Use of this medication for prolonged or repeated periods may result in oral thrush or a new vaginal yeast infection. Contact your doctor if you notice white patches in your mouth, a change in vaginal discharge, or other new symptoms.
A very serious allergic reaction to this drug is rare. However, get medical help right away if you notice any symptoms of a serious allergic reaction, including: rash, itching/swelling (especially of the face/tongue/throat), severe dizziness, trouble breathing.
This is not a complete list of possible side effects. If you notice other effects not listed above, contact your doctor or pharmacist.
In the US -
Call your doctor for medical advice about side effects. You may report side effects to FDA at 1-800-FDA-1088.
In Canada - Call your doctor for medical advice about side effects. You may report side effects to Health Canada at 1-866-234-2345.
Read the entire patient information overview for Oxacillin (Oxacillin for Injection)
What is Prescribing information?
The FDA package insert formatted in easy-to-find categories for health professionals and clinicians.
Oxacillin FDA Prescribing Information: Side Effects
Body as a Whole
The reported incidence of allergic reactions to penicillin ranges from 0.7 to 10 percent (see WARNINGS). Sensitization is usually the result of treatment but some individuals have had immediate reactions when first treated. In such cases, it is thought that the patients may have had prior exposure to the drug via trace amounts present in milk and vaccines.
Two types of allergic reactions to penicillins are noted clinically, immediate and delayed.
Immediate reactions usually occur within 20 minutes of administration and range in severity from urticaria and pruritus to angioneurotic edema, laryngospasm, bronchospasm, hypotension, vascular collapse and death. Such immediate anaphylactic reactions are very rare (see WARNINGS) and usually occur after parenteral therapy but have occurred in patients receiving oral therapy. Another type of immediate reaction, an accelerated reaction, may occur between 20 minutes and 48 hours after administration and may include urticaria, pruritus, and fever. Although laryngeal edema, laryngospasm, and hypotension occasionally occur, fatality is uncommon. Delayed allergic reactions to penicillin therapy usually occur after 48 hours and sometimes as late as 2 to 4 weeks after initiation of therapy.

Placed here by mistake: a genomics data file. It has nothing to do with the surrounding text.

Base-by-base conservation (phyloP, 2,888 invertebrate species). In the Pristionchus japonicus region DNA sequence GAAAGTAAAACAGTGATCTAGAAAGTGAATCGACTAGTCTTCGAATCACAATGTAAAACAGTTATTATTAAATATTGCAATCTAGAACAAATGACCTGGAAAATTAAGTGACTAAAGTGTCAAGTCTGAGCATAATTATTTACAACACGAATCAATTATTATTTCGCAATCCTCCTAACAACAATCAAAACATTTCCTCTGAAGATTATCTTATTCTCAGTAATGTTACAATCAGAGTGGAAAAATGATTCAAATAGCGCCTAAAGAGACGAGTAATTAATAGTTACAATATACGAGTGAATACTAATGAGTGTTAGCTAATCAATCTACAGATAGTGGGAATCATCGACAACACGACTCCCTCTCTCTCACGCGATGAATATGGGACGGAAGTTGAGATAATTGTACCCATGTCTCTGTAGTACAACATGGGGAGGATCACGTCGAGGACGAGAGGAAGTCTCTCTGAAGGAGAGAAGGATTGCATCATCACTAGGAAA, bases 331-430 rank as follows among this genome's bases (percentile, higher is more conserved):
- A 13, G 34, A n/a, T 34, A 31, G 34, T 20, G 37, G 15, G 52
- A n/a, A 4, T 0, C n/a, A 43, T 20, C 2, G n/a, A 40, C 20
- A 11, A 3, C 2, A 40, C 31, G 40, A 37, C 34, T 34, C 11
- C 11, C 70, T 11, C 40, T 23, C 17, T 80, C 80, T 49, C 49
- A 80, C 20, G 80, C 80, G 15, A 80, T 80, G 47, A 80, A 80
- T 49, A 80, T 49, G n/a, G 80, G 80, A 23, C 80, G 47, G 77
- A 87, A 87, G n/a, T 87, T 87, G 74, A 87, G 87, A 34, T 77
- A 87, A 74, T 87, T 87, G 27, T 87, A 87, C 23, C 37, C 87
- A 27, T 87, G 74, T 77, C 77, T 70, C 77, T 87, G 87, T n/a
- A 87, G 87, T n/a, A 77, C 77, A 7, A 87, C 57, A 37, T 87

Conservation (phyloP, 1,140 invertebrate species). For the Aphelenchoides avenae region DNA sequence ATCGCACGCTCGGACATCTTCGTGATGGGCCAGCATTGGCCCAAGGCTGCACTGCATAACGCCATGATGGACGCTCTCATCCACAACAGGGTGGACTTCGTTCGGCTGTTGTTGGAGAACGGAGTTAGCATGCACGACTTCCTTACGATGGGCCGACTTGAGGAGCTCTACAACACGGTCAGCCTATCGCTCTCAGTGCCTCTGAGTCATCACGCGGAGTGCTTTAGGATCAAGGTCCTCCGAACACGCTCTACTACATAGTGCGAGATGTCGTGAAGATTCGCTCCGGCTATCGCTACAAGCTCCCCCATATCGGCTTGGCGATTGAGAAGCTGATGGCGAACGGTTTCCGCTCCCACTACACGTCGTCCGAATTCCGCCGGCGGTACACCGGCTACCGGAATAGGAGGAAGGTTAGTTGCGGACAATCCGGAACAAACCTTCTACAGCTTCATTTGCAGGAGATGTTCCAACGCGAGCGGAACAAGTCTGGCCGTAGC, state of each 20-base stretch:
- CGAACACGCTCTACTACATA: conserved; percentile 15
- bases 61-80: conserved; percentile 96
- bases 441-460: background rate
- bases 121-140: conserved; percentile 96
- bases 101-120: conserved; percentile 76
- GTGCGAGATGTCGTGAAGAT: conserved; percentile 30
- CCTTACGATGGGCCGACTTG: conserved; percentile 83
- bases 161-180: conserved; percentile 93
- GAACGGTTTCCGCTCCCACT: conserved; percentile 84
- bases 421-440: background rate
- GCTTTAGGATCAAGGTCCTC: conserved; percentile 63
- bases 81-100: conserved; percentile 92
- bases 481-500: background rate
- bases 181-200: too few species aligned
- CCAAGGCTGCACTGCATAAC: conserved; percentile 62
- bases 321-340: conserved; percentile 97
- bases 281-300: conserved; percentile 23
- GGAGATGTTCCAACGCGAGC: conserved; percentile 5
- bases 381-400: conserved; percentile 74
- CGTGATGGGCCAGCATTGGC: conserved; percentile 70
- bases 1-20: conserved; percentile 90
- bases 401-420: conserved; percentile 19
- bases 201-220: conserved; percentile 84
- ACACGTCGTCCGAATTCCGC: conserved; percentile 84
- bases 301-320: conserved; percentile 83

Manifestations of this type of reaction include serum sickness-like symptoms (i.e., fever, malaise, urticaria, myalgia, arthralgia, abdominal pain) and various skin rashes. Nausea, vomiting, diarrhea, stomatitis, black or hairy tongue, and other symptoms of gastrointestinal irritation may occur, especially during oral penicillin therapy.
Nervous System Reactions
Neurotoxic reactions similar to those observed with penicillin G may occur with large intravenous doses of oxacillin (oxacillin (oxacillin for injection) for injection) , especially with patients with renal insufficiency.
Renal tubular damage and interstitial nephritis have been associated infrequently with the administration of oxacillin (oxacillin (oxacillin for injection) for injection) . Manifestations of this reaction may include rash, fever, eosinophilia, hematuria, proteinuria, and renal insufficiency.
Pseudomembranous colitis has been reported with the use of oxacillin (oxacillin (oxacillin for injection) for injection) . The onset of pseudomembranous colitis symptoms may occur during or after antibiotic treatment (see WARNINGS).
Hepatotoxicity, characterized by fever, nausea, and vomiting associated with abnormal liver function tests, mainly elevated SGOT levels, has been associated with the use of oxacillin (oxacillin (oxacillin for injection) for injection) .
Read the entire FDA prescribing information for Oxacillin (Oxacillin for Injection)
Additional Oxacillin Information
Report Problems to the Food and Drug Administration
You are encouraged to report negative side effects of prescription drugs to the FDA. Visit the FDA MedWatch website or call 1-800-FDA-1088.